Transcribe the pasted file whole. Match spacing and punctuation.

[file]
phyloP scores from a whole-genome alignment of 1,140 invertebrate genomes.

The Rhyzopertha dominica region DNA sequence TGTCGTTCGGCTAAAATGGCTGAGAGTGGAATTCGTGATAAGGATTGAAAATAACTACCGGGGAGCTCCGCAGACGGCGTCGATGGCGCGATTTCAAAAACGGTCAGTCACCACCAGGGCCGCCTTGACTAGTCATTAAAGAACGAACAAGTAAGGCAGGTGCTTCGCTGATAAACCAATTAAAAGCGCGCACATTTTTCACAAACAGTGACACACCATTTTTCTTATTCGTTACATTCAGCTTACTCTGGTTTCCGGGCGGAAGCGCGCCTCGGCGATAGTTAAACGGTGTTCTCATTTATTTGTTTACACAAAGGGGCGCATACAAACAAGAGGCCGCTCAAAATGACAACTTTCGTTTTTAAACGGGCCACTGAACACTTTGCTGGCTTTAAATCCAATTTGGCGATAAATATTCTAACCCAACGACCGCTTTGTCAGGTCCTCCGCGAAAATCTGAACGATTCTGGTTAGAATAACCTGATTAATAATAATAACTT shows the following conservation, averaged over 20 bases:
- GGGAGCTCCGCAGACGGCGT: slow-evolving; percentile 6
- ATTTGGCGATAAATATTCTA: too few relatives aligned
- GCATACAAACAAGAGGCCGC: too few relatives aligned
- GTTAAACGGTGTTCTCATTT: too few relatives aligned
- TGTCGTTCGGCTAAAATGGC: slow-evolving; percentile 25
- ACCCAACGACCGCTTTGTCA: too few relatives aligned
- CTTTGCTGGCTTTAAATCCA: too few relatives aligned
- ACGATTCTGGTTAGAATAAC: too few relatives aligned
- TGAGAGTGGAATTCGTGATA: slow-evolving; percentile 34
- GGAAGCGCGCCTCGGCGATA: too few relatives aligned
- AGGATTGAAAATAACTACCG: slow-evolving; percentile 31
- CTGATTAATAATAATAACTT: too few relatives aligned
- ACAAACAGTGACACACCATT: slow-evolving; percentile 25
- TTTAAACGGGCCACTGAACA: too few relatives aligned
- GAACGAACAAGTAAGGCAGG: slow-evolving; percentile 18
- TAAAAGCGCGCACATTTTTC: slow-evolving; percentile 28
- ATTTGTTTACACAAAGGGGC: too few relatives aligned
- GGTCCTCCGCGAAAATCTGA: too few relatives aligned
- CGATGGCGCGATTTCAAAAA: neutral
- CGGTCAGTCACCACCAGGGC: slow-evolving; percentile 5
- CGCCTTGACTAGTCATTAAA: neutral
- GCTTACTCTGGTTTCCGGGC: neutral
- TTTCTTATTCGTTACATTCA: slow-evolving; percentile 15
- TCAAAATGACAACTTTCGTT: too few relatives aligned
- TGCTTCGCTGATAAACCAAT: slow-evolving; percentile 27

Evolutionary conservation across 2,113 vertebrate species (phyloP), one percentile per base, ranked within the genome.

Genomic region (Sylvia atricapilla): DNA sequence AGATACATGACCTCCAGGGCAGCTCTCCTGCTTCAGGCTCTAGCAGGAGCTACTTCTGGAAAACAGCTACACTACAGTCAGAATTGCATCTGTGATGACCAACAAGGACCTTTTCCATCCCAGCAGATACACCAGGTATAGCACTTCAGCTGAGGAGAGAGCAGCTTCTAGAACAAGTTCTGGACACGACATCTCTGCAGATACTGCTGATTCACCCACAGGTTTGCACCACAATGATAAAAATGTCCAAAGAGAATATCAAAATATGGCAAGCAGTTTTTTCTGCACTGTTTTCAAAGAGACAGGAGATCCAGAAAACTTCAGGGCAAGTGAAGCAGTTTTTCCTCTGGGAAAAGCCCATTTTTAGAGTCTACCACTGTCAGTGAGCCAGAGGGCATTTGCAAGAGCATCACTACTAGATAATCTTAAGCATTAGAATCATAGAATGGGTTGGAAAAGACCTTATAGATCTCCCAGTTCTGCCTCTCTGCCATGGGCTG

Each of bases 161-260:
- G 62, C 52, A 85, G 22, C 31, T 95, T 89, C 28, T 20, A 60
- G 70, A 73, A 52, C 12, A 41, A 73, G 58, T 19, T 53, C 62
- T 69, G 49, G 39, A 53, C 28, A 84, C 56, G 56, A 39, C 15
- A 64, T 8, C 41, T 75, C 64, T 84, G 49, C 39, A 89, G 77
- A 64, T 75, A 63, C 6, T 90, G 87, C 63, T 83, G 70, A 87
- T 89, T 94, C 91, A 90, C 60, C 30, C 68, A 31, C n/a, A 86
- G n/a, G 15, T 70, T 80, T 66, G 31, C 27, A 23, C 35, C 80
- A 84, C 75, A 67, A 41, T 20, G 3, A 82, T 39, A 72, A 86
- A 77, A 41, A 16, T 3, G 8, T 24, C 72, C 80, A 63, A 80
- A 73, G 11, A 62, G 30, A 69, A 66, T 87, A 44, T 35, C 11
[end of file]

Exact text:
phyloP scores from a whole-genome alignment of 1,140 invertebrate genomes.

The Rhyzopertha dominica region DNA sequence TGTCGTTCGGCTAAAATGGCTGAGAGTGGAATTCGTGATAAGGATTGAAAATAACTACCGGGGAGCTCCGCAGACGGCGTCGATGGCGCGATTTCAAAAACGGTCAGTCACCACCAGGGCCGCCTTGACTAGTCATTAAAGAACGAACAAGTAAGGCAGGTGCTTCGCTGATAAACCAATTAAAAGCGCGCACATTTTTCACAAACAGTGACACACCATTTTTCTTATTCGTTACATTCAGCTTACTCTGGTTTCCGGGCGGAAGCGCGCCTCGGCGATAGTTAAACGGTGTTCTCATTTATTTGTTTACACAAAGGGGCGCATACAAACAAGAGGCCGCTCAAAATGACAACTTTCGTTTTTAAACGGGCCACTGAACACTTTGCTGGCTTTAAATCCAATTTGGCGATAAATATTCTAACCCAACGACCGCTTTGTCAGGTCCTCCGCGAAAATCTGAACGATTCTGGTTAGAATAACCTGATTAATAATAATAACTT shows the following conservation, averaged over 20 bases:
- GGGAGCTCCGCAGACGGCGT: slow-evolving; percentile 6
- ATTTGGCGATAAATATTCTA: too few relatives aligned
- GCATACAAACAAGAGGCCGC: too few relatives aligned
- GTTAAACGGTGTTCTCATTT: too few relatives aligned
- TGTCGTTCGGCTAAAATGGC: slow-evolving; percentile 25
- ACCCAACGACCGCTTTGTCA: too few relatives aligned
- CTTTGCTGGCTTTAAATCCA: too few relatives aligned
- ACGATTCTGGTTAGAATAAC: too few relatives aligned
- TGAGAGTGGAATTCGTGATA: slow-evolving; percentile 34
- GGAAGCGCGCCTCGGCGATA: too few relatives aligned
- AGGATTGAAAATAACTACCG: slow-evolving; percentile 31
- CTGATTAATAATAATAACTT: too few relatives aligned
- ACAAACAGTGACACACCATT: slow-evolving; percentile 25
- TTTAAACGGGCCACTGAACA: too few relatives aligned
- GAACGAACAAGTAAGGCAGG: slow-evolving; percentile 18
- TAAAAGCGCGCACATTTTTC: slow-evolving; percentile 28
- ATTTGTTTACACAAAGGGGC: too few relatives aligned
- GGTCCTCCGCGAAAATCTGA: too few relatives aligned
- CGATGGCGCGATTTCAAAAA: neutral
- CGGTCAGTCACCACCAGGGC: slow-evolving; percentile 5
- CGCCTTGACTAGTCATTAAA: neutral
- GCTTACTCTGGTTTCCGGGC: neutral
- TTTCTTATTCGTTACATTCA: slow-evolving; percentile 15
- TCAAAATGACAACTTTCGTT: too few relatives aligned
- TGCTTCGCTGATAAACCAAT: slow-evolving; percentile 27

Evolutionary conservation across 2,113 vertebrate species (phyloP), one percentile per base, ranked within the genome.

Genomic region (Sylvia atricapilla): DNA sequence AGATACATGACCTCCAGGGCAGCTCTCCTGCTTCAGGCTCTAGCAGGAGCTACTTCTGGAAAACAGCTACACTACAGTCAGAATTGCATCTGTGATGACCAACAAGGACCTTTTCCATCCCAGCAGATACACCAGGTATAGCACTTCAGCTGAGGAGAGAGCAGCTTCTAGAACAAGTTCTGGACACGACATCTCTGCAGATACTGCTGATTCACCCACAGGTTTGCACCACAATGATAAAAATGTCCAAAGAGAATATCAAAATATGGCAAGCAGTTTTTTCTGCACTGTTTTCAAAGAGACAGGAGATCCAGAAAACTTCAGGGCAAGTGAAGCAGTTTTTCCTCTGGGAAAAGCCCATTTTTAGAGTCTACCACTGTCAGTGAGCCAGAGGGCATTTGCAAGAGCATCACTACTAGATAATCTTAAGCATTAGAATCATAGAATGGGTTGGAAAAGACCTTATAGATCTCCCAGTTCTGCCTCTCTGCCATGGGCTG

Each of bases 161-260:
- G 62, C 52, A 85, G 22, C 31, T 95, T 89, C 28, T 20, A 60
- G 70, A 73, A 52, C 12, A 41, A 73, G 58, T 19, T 53, C 62
- T 69, G 49, G 39, A 53, C 28, A 84, C 56, G 56, A 39, C 15
- A 64, T 8, C 41, T 75, C 64, T 84, G 49, C 39, A 89, G 77
- A 64, T 75, A 63, C 6, T 90, G 87, C 63, T 83, G 70, A 87
- T 89, T 94, C 91, A 90, C 60, C 30, C 68, A 31, C n/a, A 86
- G n/a, G 15, T 70, T 80, T 66, G 31, C 27, A 23, C 35, C 80
- A 84, C 75, A 67, A 41, T 20, G 3, A 82, T 39, A 72, A 86
- A 77, A 41, A 16, T 3, G 8, T 24, C 72, C 80, A 63, A 80
- A 73, G 11, A 62, G 30, A 69, A 66, T 87, A 44, T 35, C 11